STATE: Elon Poll finds support for legalizing marijuana in N.C. for medical, recreational uses
The Elon University Poll has found growing support among North Carolina residents for legalizing marijuana for recreational use and continued strong support for medical marijuana legalization in its more recent survey. Nearly two-thirds of the state’s adults say they do not believe marijuana use is morally wrong and support reducing penalties for marijuana possession, saying that legalization would boost the state’s economy.
Among N.C. adult residents, opposition to legalizing marijuana for recreational use fell sharply since the Elon Poll last conducted a survey on the topic in April 2017. This survey found that 34 percent of respondents were opposed to recreational marijuana legalization, down from 50.5 percent in 2017. Support for legalization grew as well, with 54 percent now in support of making recreational use of marijuana legal compared to 45 percent in 2017.
Support for legalizing marijuana for medical use in the state has remained relatively consistent since the 2017 survey. This survey found that 73 percent support legalizing medical marijuana in the state compared to 80 percent, a decline of seven percentage points. However, opposition levels have remained flat, with 18 percent now saying they are opposed to legalizing medical marijuana compared to 17 percent in 2017.
“Opposition to recreational marijuana legalization fell substantially over the last three years,” said Jason Husser, director of the Elon Poll and associate professor of political science. “I suspect this is due in large part to the wave of states that have passed legalization measures. Medical marijuana legalization remains broadly supported in every demographic group we examined.”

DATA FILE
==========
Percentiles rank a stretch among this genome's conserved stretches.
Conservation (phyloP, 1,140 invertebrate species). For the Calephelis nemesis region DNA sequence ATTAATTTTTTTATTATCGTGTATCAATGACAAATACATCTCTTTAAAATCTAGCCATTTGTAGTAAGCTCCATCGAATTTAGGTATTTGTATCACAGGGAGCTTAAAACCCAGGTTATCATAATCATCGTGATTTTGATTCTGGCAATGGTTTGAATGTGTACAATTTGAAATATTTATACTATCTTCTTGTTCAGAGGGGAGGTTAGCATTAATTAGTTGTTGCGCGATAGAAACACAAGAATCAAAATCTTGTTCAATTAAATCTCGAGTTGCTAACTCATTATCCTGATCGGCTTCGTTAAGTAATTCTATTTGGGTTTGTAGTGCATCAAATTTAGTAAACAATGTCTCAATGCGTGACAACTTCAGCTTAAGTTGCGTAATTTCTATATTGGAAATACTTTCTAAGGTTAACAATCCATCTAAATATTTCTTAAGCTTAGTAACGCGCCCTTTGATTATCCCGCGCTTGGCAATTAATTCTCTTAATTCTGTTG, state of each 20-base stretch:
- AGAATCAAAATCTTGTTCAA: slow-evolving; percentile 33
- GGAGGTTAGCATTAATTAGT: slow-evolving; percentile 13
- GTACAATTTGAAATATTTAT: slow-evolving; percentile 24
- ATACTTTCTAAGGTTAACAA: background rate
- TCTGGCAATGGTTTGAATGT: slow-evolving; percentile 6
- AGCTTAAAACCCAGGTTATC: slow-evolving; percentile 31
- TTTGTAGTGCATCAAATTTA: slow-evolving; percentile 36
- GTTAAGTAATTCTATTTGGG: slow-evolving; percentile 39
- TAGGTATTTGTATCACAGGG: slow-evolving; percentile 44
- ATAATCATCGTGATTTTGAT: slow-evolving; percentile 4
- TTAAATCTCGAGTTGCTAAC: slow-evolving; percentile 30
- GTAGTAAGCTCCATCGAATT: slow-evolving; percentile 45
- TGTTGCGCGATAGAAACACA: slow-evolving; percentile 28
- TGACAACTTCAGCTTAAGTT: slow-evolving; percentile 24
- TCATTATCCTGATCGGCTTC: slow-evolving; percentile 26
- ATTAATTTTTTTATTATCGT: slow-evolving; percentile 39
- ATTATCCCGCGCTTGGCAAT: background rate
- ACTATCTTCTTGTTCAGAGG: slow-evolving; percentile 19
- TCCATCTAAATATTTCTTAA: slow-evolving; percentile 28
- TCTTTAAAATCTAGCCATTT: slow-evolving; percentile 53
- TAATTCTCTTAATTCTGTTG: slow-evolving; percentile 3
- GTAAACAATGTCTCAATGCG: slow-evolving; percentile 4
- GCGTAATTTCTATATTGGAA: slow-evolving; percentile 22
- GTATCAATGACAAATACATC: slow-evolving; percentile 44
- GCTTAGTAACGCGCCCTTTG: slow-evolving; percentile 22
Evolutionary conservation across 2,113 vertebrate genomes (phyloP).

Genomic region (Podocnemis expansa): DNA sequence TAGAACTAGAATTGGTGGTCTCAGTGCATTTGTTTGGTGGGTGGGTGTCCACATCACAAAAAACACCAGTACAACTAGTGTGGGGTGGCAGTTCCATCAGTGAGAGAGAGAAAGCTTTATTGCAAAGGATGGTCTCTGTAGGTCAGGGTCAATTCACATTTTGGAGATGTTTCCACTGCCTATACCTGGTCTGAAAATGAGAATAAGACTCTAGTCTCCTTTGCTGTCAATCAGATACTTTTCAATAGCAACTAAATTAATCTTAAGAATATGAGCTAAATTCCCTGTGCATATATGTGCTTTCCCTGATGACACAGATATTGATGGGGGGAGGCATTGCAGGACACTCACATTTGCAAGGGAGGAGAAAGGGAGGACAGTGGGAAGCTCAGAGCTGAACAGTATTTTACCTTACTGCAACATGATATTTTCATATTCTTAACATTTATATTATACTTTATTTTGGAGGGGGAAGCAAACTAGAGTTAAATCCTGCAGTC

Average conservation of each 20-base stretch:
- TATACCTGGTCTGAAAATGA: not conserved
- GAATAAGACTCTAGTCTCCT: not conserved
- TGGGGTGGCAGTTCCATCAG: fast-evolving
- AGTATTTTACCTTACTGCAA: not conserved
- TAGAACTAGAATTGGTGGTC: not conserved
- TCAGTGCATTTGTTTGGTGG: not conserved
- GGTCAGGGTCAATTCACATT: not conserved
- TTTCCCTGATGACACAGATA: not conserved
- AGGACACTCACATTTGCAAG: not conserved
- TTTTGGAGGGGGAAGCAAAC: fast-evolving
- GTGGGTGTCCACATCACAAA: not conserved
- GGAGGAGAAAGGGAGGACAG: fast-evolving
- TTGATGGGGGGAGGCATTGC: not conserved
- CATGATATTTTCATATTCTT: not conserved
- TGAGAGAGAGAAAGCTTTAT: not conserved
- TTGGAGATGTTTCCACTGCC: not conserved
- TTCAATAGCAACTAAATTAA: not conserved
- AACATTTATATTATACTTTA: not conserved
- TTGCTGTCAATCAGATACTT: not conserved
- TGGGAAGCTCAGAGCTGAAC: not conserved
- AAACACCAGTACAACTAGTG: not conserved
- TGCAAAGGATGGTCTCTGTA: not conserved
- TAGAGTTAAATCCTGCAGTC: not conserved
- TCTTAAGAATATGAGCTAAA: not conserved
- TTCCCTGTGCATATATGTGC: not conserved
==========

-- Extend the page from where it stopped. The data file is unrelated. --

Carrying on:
The survey also found that a solid majority supports reducing penalties for marijuana possession, such as changing it to a civil offense rather than a criminal office. The Elon Poll found that 67 percent of N.C. residents support such a move, while 20 percent say they are opposed and 13 percent say they don’t know.
The Elon Poll also asked about potential impacts if marijuana were to be legalized in North Carolina. The poll found that 64 percent of residents believe marijuana legalization would help the state’s economy, while 16 percent say it would hurt the economy and 21 percent say they don’t know what impact it would have. Forty-five percent of residents say crime would decrease if marijuana was legalized while 24 percent say it would increase and 31 percent say they don’t know what the impact would be. Residents are unsure about how marijuana legalization would impact motor vehicle accidents, with 48 percent saying they don’t know, 36 percent saying accidents would increase and 17 percent saying accidents would decrease.